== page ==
The ’60s: Opening Education’s Doors
Miami Dade College opened its doors as Dade County Junior College in 1960 amid desegregation and the influx of thousands of Cuban refugees. In year one, 1,428 students entered “Chicken Coop College,” nicknamed for the original buildings that were transformed into classrooms. The College was open to any county resident who had graduated from high school. The student body included the seven black students who made Dade County Junior the first integrated junior college in Florida. These students, along with the many Cuban refugees seeking to better their lives, paid a $5 application fee, but tuition was free to all county residents.
By the mid-’60s, the College was already thinking long range. With nearly 15,000 students attending, the original North Campus buildings were bursting at the seams. New construction was under way, with an eye toward not only a second campus in Kendall, but a third in downtown Miami. By 1967, the College was the largest institution of higher education in the state of Florida, enrolling 23,341 students. Dade Junior had become the fastest-growing junior college in the nation. It enrolled more freshmen than the University of Florida, Florida State University and the University of South Florida combined.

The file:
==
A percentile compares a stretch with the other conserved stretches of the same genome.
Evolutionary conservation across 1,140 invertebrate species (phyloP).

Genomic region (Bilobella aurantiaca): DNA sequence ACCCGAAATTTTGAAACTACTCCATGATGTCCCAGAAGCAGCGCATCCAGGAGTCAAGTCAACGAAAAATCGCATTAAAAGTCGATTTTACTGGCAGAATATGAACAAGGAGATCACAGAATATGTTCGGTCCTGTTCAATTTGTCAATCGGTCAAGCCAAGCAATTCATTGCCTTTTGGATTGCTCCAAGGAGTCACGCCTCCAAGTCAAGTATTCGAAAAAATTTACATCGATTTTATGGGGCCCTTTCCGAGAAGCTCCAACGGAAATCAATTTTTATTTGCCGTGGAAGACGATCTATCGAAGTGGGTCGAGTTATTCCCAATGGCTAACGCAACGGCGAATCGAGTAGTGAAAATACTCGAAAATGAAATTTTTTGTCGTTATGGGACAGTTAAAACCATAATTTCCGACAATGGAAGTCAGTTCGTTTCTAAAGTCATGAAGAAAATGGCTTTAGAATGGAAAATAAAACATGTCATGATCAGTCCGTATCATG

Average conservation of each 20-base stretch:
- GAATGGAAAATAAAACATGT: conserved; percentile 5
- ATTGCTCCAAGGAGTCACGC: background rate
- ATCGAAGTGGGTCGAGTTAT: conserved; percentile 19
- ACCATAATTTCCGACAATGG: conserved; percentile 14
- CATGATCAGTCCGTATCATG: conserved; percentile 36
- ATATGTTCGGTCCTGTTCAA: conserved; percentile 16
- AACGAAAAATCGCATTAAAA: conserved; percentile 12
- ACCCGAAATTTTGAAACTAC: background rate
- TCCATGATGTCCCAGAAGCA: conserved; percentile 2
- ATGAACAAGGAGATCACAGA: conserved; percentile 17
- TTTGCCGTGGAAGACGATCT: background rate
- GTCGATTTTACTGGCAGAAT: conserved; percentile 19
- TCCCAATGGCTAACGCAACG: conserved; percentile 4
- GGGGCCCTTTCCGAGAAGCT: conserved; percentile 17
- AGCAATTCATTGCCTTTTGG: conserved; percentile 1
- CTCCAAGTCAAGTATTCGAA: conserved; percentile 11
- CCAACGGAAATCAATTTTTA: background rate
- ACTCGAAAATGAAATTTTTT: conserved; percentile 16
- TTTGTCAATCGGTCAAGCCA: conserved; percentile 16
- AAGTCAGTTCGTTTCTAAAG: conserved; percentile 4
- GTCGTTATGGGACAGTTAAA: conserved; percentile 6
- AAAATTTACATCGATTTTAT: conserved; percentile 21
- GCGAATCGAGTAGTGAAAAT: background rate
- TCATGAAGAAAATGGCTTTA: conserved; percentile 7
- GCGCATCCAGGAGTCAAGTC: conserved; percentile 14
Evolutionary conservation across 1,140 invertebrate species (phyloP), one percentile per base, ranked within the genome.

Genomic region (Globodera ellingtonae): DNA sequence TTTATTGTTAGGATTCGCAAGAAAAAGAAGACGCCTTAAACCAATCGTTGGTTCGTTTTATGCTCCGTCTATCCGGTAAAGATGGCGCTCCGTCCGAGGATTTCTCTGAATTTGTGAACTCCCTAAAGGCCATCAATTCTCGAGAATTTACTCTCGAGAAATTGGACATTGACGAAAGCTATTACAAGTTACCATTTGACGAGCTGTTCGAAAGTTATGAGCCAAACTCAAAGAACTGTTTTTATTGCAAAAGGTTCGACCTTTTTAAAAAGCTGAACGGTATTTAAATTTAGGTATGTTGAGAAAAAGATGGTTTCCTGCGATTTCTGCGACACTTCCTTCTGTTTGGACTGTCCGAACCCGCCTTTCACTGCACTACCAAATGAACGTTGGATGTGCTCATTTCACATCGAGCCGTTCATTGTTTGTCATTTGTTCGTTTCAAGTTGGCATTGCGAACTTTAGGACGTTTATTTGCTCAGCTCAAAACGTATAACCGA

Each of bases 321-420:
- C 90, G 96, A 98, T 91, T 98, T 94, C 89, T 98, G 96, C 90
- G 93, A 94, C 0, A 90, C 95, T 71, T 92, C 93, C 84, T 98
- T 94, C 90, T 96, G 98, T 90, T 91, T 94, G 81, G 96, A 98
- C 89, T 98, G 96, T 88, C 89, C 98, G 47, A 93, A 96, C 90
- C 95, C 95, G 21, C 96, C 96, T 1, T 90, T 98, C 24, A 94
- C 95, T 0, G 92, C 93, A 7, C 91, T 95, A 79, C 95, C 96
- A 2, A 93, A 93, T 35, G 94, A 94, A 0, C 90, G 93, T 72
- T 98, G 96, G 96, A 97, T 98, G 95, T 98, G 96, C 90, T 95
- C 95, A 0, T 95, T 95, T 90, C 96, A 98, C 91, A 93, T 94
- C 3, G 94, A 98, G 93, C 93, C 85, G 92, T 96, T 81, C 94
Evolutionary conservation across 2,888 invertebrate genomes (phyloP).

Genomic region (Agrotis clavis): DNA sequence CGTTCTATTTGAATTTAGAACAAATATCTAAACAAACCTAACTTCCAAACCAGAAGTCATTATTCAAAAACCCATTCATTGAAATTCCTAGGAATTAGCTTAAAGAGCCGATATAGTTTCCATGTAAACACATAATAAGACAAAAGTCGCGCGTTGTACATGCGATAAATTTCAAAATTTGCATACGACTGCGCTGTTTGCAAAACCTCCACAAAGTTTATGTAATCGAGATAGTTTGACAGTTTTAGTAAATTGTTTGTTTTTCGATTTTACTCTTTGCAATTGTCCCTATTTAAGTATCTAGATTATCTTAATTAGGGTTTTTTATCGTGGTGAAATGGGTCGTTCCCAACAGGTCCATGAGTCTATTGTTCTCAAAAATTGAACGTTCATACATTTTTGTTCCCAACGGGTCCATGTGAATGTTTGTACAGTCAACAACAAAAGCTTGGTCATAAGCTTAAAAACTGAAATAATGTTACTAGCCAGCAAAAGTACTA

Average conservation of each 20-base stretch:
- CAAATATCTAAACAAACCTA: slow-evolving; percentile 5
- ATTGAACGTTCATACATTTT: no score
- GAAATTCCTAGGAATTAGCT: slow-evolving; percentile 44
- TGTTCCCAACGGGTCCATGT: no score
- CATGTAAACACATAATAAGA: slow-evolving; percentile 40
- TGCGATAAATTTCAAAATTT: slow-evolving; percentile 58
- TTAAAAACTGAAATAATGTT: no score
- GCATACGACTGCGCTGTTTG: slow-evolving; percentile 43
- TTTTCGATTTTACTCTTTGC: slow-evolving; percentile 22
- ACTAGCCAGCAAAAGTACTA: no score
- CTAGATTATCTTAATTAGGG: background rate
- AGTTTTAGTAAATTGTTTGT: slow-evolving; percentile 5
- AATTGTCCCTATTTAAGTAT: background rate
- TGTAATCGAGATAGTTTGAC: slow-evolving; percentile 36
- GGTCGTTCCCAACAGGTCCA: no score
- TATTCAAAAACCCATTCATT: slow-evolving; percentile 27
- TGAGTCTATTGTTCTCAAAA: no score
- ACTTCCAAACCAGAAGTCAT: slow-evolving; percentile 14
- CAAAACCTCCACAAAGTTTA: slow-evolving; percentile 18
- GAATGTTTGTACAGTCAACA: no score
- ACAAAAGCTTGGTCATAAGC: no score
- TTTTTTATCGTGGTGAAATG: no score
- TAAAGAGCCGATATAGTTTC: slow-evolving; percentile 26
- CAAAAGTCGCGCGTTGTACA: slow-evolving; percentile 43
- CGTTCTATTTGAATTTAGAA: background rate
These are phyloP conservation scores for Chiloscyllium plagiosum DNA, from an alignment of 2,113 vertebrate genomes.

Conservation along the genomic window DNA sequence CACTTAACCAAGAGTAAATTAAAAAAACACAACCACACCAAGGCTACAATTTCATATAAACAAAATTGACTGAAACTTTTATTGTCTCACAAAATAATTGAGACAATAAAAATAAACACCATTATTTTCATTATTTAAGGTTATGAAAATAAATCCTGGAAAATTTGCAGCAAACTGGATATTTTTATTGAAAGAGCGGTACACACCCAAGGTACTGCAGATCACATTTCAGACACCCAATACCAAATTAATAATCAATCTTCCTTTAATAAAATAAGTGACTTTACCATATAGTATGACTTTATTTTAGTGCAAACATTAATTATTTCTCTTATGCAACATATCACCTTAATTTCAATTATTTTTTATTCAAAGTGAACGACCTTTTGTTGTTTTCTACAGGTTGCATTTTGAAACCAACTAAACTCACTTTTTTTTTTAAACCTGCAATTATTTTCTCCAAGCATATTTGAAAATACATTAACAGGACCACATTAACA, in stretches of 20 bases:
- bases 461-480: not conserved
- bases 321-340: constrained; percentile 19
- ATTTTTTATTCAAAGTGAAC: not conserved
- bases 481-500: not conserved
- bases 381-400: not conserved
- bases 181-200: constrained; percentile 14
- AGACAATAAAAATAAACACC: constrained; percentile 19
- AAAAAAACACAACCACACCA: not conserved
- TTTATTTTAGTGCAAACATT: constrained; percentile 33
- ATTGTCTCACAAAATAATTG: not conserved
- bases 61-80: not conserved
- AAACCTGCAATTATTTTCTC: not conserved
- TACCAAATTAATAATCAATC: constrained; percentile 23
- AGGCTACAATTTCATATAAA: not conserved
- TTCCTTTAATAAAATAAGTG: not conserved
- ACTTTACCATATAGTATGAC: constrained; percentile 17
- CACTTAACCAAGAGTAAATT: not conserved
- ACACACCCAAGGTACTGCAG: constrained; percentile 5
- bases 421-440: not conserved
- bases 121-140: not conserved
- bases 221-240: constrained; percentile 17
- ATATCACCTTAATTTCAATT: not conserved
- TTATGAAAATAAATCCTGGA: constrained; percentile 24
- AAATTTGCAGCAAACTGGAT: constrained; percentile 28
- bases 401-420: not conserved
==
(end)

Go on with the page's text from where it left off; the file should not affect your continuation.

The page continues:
The ’70s: Setting the Standard
In the mid-’70s, the College’s guiding philosophy of “access with excellence” was clearly defined. A bold education review reaffirmed the College’s open door policy and toughened academic standards. The project and its goals became the standard for community colleges across the country. K. Patricia Cross, visiting professor at Harvard University’s Graduate School of Education, called the College “the most exciting institution of higher education in the country.”
The excitement spread to every corner of this changing community. The downtown campus, later to be renamed for one of the College’s founders, Mitchell Wolfson, was born in 1970. The Medical Campus was founded in 1977, and bilingual studies became a full-fledged division in 1979, with more than 2,000 students enrolled in outreach centers in the Little Havana area. These centers would soon become the InterAmerican Center, the largest bilingual facility in all of higher education.
The ’80s: Maturity and Recognition
By the 1983 - 84 academic year, the effects of a changing community were reflected at the community college. Thirty percent (nearly 18,000 students) were immigrants, and 46 percent reported that English was not their native language. Almost two-thirds of students enrolled in the College were minorities, and 56 percent were women. Part-time students were common.
In 1984, the New World School of the Arts (NWSA) was conceived. Designed to train future performing and visual artists from high school through the baccalaureate, the school became an educational partnership of Miami Dade College, Miami-Dade County Public Schools and Florida International University, with FIU handing the baton to the University of Florida in 1997. Today, NWSA is recognized as one of the premier arts conservatories in the country, with the work of its graduates gracing venues from New York to Los Angeles.